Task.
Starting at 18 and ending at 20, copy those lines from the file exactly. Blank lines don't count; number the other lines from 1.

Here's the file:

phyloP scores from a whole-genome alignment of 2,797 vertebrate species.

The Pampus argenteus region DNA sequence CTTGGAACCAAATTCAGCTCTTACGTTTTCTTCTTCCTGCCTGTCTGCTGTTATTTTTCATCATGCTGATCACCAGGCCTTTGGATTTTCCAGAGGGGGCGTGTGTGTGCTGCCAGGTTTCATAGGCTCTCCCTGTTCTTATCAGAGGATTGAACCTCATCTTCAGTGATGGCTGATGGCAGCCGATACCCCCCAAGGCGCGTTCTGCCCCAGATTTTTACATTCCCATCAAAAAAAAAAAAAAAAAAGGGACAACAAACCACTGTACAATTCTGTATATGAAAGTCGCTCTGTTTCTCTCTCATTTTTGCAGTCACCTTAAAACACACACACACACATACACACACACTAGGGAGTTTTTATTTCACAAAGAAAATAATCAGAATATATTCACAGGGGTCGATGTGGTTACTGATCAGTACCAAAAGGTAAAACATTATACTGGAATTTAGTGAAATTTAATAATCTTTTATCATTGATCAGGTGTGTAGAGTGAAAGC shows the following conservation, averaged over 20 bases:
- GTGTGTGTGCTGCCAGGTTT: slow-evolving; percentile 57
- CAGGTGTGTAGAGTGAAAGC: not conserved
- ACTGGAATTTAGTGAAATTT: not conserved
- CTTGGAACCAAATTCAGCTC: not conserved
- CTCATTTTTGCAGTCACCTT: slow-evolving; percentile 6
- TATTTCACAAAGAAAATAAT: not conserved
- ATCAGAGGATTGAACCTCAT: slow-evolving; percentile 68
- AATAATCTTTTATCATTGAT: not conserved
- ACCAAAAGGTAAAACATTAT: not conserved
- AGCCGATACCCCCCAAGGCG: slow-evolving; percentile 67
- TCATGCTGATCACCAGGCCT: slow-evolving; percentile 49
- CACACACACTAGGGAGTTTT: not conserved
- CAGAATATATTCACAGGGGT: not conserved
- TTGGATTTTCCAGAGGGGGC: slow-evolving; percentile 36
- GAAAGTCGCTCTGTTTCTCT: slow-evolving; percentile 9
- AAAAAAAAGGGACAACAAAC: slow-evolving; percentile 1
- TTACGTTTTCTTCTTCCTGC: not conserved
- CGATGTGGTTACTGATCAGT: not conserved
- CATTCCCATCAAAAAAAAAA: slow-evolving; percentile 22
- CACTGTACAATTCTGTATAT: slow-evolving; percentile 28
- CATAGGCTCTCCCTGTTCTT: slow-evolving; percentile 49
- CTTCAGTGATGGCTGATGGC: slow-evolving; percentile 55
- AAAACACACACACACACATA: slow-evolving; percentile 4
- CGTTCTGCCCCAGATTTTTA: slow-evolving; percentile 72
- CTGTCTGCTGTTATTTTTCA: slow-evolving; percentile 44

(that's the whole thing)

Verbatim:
- AAAAAAAAGGGACAACAAAC: slow-evolving; percentile 1
- TTACGTTTTCTTCTTCCTGC: not conserved
- CGATGTGGTTACTGATCAGT: not conserved